BYZANTINE Alexius III 1195-1203 AD aspron trachy

$40.00

BYZANTINE, Alexius III, 1195-1203 AD, aspron trachy, no date, Constantinople mint, Obverse: bust Christ facing, IC XC KE ROHΘEI, Reverse: Alexius & St. Constantine standing, ΑΛΕCIW ΔECΠ KWNCTANTI, scyphate, billon, 23mm, 2.78g, SB2012 , XF

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Description

Alexius III Angelos Comnenus (Komnenos) mounted a coup against his brother, Isaac II. Constantinople was attacked by the Fourth Crusade. Alexius was captured, ransomed, and sent to Asia Minor, where he plotted against his son-in-law Theodore Lascaris, who had formed a Byzantine government in exile in Nicaea, after the Crusaders occupied Constantinople.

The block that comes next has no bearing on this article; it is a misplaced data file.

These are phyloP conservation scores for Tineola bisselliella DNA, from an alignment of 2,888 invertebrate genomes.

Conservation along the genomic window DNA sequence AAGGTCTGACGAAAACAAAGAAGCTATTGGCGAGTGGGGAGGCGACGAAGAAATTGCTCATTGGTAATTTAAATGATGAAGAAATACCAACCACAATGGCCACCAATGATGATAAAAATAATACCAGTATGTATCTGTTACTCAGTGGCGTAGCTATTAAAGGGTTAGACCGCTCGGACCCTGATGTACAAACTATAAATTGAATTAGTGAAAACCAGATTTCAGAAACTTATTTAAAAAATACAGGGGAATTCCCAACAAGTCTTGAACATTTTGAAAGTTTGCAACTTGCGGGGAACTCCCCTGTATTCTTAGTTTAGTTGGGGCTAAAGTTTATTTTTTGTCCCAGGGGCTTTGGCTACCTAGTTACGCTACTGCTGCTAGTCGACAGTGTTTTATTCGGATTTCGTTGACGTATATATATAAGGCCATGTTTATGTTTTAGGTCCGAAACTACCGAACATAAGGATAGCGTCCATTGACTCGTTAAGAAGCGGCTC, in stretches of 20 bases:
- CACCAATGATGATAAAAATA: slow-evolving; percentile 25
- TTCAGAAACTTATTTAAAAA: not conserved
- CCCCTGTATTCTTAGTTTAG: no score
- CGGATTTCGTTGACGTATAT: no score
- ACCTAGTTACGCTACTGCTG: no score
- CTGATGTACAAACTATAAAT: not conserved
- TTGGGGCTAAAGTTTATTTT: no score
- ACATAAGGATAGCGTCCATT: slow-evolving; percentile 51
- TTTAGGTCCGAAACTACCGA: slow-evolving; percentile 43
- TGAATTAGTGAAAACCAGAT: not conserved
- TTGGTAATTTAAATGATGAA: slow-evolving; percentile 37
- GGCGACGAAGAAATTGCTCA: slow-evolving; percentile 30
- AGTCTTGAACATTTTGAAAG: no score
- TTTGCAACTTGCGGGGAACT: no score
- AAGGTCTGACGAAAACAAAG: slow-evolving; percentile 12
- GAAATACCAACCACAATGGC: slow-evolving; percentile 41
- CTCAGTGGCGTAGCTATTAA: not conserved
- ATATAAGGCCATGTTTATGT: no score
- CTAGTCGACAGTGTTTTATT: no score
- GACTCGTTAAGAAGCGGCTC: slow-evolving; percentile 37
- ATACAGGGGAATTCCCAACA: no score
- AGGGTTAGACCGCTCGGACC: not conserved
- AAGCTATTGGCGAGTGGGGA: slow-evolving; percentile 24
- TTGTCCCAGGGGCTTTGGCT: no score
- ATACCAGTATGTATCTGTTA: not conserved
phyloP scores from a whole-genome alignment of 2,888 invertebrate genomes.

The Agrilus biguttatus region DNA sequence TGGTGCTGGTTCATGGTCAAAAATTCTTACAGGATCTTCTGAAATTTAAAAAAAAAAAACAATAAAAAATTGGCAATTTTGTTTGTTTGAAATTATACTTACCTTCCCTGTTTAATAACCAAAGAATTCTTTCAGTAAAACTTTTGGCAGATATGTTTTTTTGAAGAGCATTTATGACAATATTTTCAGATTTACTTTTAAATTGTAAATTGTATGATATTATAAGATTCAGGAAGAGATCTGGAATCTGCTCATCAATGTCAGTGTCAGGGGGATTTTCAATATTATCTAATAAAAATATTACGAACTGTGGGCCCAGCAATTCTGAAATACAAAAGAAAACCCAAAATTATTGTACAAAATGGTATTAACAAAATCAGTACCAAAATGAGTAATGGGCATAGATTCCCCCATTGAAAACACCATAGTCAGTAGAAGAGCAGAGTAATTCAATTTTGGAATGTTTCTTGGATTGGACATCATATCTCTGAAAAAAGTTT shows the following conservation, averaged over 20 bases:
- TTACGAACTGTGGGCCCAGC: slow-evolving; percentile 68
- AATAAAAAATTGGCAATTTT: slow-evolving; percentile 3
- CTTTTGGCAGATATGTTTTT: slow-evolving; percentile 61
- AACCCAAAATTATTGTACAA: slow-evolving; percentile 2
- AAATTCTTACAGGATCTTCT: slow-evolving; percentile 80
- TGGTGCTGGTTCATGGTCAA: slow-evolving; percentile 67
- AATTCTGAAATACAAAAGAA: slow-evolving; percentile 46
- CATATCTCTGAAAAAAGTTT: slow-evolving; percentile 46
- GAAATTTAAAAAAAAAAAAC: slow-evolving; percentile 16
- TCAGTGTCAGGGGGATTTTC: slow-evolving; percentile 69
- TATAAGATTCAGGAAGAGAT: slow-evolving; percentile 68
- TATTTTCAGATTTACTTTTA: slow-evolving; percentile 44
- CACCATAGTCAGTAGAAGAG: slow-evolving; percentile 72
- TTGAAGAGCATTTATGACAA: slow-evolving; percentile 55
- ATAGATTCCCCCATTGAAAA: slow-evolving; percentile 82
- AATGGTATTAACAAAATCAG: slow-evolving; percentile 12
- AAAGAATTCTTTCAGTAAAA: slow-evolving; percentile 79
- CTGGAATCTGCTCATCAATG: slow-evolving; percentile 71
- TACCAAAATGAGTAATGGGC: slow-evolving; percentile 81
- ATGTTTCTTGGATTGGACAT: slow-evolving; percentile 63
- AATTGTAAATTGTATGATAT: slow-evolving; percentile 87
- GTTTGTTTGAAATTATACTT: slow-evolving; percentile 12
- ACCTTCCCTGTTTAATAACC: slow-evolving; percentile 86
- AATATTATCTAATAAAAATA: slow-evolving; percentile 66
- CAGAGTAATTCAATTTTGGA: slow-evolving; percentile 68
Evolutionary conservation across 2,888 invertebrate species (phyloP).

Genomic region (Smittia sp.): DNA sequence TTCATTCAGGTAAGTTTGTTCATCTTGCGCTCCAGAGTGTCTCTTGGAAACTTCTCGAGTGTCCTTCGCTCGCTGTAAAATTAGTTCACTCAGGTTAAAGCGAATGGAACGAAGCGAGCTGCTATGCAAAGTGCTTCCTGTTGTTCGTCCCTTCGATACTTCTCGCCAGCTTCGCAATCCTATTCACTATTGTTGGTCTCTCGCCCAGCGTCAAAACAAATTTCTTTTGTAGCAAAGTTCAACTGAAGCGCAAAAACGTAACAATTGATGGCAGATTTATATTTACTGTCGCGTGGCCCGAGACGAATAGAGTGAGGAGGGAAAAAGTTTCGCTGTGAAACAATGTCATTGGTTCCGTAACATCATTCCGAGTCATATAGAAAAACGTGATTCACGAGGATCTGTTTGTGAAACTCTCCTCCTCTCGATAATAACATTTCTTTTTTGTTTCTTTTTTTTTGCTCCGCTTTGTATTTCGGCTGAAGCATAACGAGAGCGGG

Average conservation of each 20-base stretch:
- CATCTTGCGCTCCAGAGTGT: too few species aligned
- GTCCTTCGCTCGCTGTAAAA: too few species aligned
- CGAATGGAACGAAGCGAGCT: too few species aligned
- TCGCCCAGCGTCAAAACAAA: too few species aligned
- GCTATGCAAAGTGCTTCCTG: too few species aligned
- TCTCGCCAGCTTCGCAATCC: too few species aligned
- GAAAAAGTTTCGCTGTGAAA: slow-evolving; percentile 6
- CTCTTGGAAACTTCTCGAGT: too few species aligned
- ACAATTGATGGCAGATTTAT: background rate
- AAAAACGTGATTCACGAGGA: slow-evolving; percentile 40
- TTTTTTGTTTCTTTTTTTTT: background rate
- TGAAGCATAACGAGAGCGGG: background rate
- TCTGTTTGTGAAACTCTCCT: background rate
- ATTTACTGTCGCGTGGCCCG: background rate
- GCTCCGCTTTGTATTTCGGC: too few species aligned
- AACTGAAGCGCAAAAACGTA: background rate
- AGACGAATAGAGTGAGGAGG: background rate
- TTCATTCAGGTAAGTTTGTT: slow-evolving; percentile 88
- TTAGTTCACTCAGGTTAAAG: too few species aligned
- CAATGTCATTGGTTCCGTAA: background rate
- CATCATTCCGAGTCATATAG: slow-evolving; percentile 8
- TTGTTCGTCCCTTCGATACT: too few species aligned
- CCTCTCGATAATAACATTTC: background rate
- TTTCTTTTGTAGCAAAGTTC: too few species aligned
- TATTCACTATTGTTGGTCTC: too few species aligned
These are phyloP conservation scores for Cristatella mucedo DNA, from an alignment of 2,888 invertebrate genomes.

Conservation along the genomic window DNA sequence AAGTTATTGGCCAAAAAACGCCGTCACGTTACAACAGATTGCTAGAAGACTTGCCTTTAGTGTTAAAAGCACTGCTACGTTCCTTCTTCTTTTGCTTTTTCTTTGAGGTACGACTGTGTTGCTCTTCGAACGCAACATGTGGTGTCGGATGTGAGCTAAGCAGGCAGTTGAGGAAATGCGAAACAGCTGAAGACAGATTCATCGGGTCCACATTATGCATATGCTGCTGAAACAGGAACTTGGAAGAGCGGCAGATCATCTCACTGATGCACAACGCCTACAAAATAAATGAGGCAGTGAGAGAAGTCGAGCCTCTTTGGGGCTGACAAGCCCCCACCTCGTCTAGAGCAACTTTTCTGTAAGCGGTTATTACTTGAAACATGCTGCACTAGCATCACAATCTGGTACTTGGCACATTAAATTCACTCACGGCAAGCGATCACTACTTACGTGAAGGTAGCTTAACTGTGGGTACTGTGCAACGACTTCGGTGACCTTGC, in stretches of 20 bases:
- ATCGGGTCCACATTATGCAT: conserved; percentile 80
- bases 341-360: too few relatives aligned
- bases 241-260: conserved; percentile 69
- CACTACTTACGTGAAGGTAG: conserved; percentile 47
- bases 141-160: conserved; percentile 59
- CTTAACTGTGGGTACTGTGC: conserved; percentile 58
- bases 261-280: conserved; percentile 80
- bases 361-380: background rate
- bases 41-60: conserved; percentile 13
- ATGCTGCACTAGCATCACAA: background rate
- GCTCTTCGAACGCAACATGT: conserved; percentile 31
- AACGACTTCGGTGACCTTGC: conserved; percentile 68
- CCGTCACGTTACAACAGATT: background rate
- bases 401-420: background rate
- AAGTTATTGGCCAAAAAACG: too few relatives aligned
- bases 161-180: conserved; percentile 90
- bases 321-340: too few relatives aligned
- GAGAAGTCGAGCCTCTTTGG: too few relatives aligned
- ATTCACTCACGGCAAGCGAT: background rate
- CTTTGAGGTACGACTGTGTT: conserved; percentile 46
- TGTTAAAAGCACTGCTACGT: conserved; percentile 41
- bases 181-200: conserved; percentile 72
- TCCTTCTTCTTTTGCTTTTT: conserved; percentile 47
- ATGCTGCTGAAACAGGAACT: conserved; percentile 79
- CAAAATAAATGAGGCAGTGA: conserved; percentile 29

We call them Byzantines, but they thought of themselves as Romans. It is not incorrect to think of the Roman Empire persisting until 1453, when the Ottomans conquered Constantinople. The main reference we are using for the Byzantine series is “Byzantine Coins and their Values,” by David Sear.

Ancient Coins includes Greek and Roman coins and those of neighbors and successors, geographically from Morocco and Spain all the way to Afghanistan. Date ranges for these begin with the world’s earliest coins of the 8th century BC to, in an extreme case, the end of Byzantine Empire, 1453 AD.